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Just a couple of days ago, however, the Military Junta vowed that its control tactics follow "democratic practices" and use "the minimum of force."
Myanmar's security forces again left a trail of bloodshed Wednesday after shooting to death ten citizens who were peacefully protesting against the military junta that carried out a coup d'état on Feb. 1.
The killings occurred in the cities of Monywa, Mandalay, Myingyan, Salin, and Rangoon. Two of the citizens who perished at the hands of state terrorists were minors.
Although the Burmese are being suppressed with live ammunition, they have been defying the military for weeks and demanding the return of democracy and the release of their elected leaders, including Nobel Peace Prize winner Aung San Suu Kyi.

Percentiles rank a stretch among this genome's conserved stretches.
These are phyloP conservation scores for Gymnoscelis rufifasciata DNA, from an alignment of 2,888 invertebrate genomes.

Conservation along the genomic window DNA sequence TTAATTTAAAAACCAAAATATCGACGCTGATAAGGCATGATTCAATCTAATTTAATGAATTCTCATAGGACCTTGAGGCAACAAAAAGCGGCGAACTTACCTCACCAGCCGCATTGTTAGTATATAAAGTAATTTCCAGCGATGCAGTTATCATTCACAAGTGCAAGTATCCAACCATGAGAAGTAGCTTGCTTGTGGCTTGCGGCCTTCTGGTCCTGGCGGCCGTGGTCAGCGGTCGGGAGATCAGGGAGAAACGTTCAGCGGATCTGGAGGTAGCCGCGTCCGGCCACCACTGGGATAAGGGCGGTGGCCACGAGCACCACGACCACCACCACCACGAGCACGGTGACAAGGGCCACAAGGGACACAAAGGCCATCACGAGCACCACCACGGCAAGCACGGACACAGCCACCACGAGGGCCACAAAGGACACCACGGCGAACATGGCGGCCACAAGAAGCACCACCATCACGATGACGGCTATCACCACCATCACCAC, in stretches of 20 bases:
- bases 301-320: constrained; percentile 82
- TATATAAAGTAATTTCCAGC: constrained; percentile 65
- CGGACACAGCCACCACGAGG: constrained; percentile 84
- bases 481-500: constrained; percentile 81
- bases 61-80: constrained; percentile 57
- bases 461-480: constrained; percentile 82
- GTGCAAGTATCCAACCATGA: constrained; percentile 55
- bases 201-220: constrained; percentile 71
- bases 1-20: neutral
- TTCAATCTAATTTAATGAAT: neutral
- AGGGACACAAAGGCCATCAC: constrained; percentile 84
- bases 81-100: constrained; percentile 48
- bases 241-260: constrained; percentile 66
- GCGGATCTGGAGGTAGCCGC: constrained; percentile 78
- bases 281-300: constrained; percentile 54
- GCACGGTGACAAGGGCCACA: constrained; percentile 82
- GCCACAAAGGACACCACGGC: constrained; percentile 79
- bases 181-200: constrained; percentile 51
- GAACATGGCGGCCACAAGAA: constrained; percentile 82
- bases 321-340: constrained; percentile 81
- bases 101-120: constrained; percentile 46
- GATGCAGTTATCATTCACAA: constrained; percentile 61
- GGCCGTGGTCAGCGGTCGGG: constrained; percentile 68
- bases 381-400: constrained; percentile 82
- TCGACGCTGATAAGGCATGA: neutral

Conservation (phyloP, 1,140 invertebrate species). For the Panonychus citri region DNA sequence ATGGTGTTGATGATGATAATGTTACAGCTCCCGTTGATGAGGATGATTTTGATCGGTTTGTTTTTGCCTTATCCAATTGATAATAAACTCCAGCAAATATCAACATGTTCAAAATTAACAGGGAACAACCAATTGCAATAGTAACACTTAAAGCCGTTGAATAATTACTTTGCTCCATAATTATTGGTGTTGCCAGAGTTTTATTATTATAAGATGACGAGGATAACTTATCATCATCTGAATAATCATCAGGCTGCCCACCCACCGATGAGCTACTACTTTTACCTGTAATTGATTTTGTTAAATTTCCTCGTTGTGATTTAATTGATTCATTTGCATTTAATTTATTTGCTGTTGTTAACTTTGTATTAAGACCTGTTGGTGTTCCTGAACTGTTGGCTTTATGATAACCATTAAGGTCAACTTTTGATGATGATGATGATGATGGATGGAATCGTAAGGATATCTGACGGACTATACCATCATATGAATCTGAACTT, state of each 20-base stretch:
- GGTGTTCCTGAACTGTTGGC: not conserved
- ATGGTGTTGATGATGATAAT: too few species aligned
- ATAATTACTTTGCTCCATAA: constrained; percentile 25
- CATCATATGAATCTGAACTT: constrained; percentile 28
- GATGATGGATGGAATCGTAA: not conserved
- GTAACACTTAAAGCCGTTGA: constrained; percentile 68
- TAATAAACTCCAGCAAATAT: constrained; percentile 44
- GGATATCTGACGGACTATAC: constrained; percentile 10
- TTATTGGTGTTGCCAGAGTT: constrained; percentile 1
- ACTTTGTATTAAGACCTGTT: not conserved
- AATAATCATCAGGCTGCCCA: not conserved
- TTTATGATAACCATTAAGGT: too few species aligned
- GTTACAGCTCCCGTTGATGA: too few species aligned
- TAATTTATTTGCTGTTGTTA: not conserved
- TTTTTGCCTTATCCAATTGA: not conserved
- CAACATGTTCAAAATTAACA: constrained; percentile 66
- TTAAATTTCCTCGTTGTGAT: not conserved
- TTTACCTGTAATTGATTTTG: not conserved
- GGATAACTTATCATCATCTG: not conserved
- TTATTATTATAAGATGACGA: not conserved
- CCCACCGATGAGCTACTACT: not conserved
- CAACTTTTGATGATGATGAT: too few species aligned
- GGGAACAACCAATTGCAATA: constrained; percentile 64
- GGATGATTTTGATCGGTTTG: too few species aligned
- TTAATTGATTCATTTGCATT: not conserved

"We hate the junta from the bottom of our hearts. Today alone, 10 young people have died... Police forces are trying to get us off the streets any way they can," said Thame, a medical student who participates almost daily in the protests.
"Our future is dying... That thought scares me more than dying. That's why we take to the streets," he added.
tw // gunshot
Headshot in North Okkalapa township.
EMERGENCY North Oakkala! Terrorists firing with "Machine Gun"continuously to unarmed civilian over 100 shots. Increasing numbers of dead and injured.
Since the Feb. 1 coup, at least 30 people have been killed by security forces responding to the orders of the Army, which is trying to hold on to power despite having ruled the country uninterruptedly between 1962 and 2011.
On Tuesday, the Association of Southeast Asian Nations (ASEAN) called on the Burmese military to initiate a concerted solution to the political crisis. This and other requests from the international community, however, have gone unheeded by the military junta headed by General Min Aung Hlaing.
So far, in an attempt to contain the mass protests, the military has detained over 1,200 citizens and blocked the Internet, Twitter, and Facebook.